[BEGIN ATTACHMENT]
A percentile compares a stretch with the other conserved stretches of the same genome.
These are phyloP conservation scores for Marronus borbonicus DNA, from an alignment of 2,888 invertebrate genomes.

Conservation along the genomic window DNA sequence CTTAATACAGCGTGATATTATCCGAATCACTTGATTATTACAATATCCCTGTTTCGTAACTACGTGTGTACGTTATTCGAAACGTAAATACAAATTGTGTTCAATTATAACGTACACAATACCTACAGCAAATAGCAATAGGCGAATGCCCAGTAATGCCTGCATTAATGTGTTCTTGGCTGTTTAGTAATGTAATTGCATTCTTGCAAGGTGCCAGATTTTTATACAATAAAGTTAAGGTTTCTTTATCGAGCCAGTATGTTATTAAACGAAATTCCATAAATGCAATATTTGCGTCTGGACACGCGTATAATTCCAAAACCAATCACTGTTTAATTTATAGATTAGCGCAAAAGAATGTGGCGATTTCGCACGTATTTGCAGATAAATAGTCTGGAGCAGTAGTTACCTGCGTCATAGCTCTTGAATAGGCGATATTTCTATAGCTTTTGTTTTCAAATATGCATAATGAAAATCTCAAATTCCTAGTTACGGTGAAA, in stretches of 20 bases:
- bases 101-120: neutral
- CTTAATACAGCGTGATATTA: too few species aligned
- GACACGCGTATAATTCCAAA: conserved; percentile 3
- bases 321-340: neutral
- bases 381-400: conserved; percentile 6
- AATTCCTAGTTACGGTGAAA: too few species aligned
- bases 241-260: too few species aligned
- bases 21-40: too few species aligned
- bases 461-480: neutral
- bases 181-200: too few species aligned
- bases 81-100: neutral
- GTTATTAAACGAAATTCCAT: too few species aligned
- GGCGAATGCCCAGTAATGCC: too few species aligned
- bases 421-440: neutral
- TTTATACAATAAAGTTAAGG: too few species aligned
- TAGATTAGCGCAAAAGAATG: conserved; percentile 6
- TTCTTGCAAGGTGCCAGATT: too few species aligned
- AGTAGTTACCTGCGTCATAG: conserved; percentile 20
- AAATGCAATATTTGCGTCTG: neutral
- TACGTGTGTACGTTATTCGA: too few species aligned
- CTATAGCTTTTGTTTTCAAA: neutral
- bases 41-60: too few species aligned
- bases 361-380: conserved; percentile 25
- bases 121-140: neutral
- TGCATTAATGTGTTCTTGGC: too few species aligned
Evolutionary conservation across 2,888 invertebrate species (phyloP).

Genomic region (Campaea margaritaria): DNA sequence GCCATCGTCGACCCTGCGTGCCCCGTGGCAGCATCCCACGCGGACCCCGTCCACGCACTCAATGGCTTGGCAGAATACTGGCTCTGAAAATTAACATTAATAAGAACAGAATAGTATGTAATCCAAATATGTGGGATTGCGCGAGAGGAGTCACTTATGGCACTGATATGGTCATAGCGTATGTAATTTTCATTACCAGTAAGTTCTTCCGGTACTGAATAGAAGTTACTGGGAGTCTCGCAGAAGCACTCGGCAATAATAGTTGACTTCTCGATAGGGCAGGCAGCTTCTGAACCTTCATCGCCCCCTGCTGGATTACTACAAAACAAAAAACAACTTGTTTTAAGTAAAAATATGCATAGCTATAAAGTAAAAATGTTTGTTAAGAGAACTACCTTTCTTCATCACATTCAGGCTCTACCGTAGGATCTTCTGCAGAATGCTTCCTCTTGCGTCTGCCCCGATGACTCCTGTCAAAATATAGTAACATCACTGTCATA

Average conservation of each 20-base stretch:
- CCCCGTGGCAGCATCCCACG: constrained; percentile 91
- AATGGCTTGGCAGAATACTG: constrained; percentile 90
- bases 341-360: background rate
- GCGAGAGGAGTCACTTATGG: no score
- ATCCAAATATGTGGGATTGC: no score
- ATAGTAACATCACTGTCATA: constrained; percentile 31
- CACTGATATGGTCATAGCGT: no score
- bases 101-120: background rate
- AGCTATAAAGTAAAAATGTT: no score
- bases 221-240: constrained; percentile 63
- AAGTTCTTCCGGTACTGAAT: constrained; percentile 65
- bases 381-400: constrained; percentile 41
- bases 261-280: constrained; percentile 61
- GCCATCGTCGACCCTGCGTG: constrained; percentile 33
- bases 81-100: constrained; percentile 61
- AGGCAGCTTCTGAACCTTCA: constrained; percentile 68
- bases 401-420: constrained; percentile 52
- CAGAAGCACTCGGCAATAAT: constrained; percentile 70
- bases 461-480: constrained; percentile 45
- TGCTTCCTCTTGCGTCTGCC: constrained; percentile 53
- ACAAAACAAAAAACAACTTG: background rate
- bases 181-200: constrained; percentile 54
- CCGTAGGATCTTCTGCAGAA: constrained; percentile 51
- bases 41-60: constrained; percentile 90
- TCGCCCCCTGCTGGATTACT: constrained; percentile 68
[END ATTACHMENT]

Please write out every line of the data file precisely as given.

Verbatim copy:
A percentile compares a stretch with the other conserved stretches of the same genome.
These are phyloP conservation scores for Marronus borbonicus DNA, from an alignment of 2,888 invertebrate genomes.

Conservation along the genomic window DNA sequence CTTAATACAGCGTGATATTATCCGAATCACTTGATTATTACAATATCCCTGTTTCGTAACTACGTGTGTACGTTATTCGAAACGTAAATACAAATTGTGTTCAATTATAACGTACACAATACCTACAGCAAATAGCAATAGGCGAATGCCCAGTAATGCCTGCATTAATGTGTTCTTGGCTGTTTAGTAATGTAATTGCATTCTTGCAAGGTGCCAGATTTTTATACAATAAAGTTAAGGTTTCTTTATCGAGCCAGTATGTTATTAAACGAAATTCCATAAATGCAATATTTGCGTCTGGACACGCGTATAATTCCAAAACCAATCACTGTTTAATTTATAGATTAGCGCAAAAGAATGTGGCGATTTCGCACGTATTTGCAGATAAATAGTCTGGAGCAGTAGTTACCTGCGTCATAGCTCTTGAATAGGCGATATTTCTATAGCTTTTGTTTTCAAATATGCATAATGAAAATCTCAAATTCCTAGTTACGGTGAAA, in stretches of 20 bases:
- bases 101-120: neutral
- CTTAATACAGCGTGATATTA: too few species aligned
- GACACGCGTATAATTCCAAA: conserved; percentile 3
- bases 321-340: neutral
- bases 381-400: conserved; percentile 6
- AATTCCTAGTTACGGTGAAA: too few species aligned
- bases 241-260: too few species aligned
- bases 21-40: too few species aligned
- bases 461-480: neutral
- bases 181-200: too few species aligned
- bases 81-100: neutral
- GTTATTAAACGAAATTCCAT: too few species aligned
- GGCGAATGCCCAGTAATGCC: too few species aligned
- bases 421-440: neutral
- TTTATACAATAAAGTTAAGG: too few species aligned
- TAGATTAGCGCAAAAGAATG: conserved; percentile 6
- TTCTTGCAAGGTGCCAGATT: too few species aligned
- AGTAGTTACCTGCGTCATAG: conserved; percentile 20
- AAATGCAATATTTGCGTCTG: neutral
- TACGTGTGTACGTTATTCGA: too few species aligned
- CTATAGCTTTTGTTTTCAAA: neutral
- bases 41-60: too few species aligned
- bases 361-380: conserved; percentile 25
- bases 121-140: neutral
- TGCATTAATGTGTTCTTGGC: too few species aligned
Evolutionary conservation across 2,888 invertebrate species (phyloP).

Genomic region (Campaea margaritaria): DNA sequence GCCATCGTCGACCCTGCGTGCCCCGTGGCAGCATCCCACGCGGACCCCGTCCACGCACTCAATGGCTTGGCAGAATACTGGCTCTGAAAATTAACATTAATAAGAACAGAATAGTATGTAATCCAAATATGTGGGATTGCGCGAGAGGAGTCACTTATGGCACTGATATGGTCATAGCGTATGTAATTTTCATTACCAGTAAGTTCTTCCGGTACTGAATAGAAGTTACTGGGAGTCTCGCAGAAGCACTCGGCAATAATAGTTGACTTCTCGATAGGGCAGGCAGCTTCTGAACCTTCATCGCCCCCTGCTGGATTACTACAAAACAAAAAACAACTTGTTTTAAGTAAAAATATGCATAGCTATAAAGTAAAAATGTTTGTTAAGAGAACTACCTTTCTTCATCACATTCAGGCTCTACCGTAGGATCTTCTGCAGAATGCTTCCTCTTGCGTCTGCCCCGATGACTCCTGTCAAAATATAGTAACATCACTGTCATA

Average conservation of each 20-base stretch:
- CCCCGTGGCAGCATCCCACG: constrained; percentile 91
- AATGGCTTGGCAGAATACTG: constrained; percentile 90
- bases 341-360: background rate
- GCGAGAGGAGTCACTTATGG: no score
- ATCCAAATATGTGGGATTGC: no score
- ATAGTAACATCACTGTCATA: constrained; percentile 31
- CACTGATATGGTCATAGCGT: no score
- bases 101-120: background rate
- AGCTATAAAGTAAAAATGTT: no score
- bases 221-240: constrained; percentile 63
- AAGTTCTTCCGGTACTGAAT: constrained; percentile 65
- bases 381-400: constrained; percentile 41
- bases 261-280: constrained; percentile 61
- GCCATCGTCGACCCTGCGTG: constrained; percentile 33
- bases 81-100: constrained; percentile 61
- AGGCAGCTTCTGAACCTTCA: constrained; percentile 68
- bases 401-420: constrained; percentile 52
- CAGAAGCACTCGGCAATAAT: constrained; percentile 70
- bases 461-480: constrained; percentile 45
- TGCTTCCTCTTGCGTCTGCC: constrained; percentile 53
- ACAAAACAAAAAACAACTTG: background rate
- bases 181-200: constrained; percentile 54
- CCGTAGGATCTTCTGCAGAA: constrained; percentile 51
- bases 41-60: constrained; percentile 90
- TCGCCCCCTGCTGGATTACT: constrained; percentile 68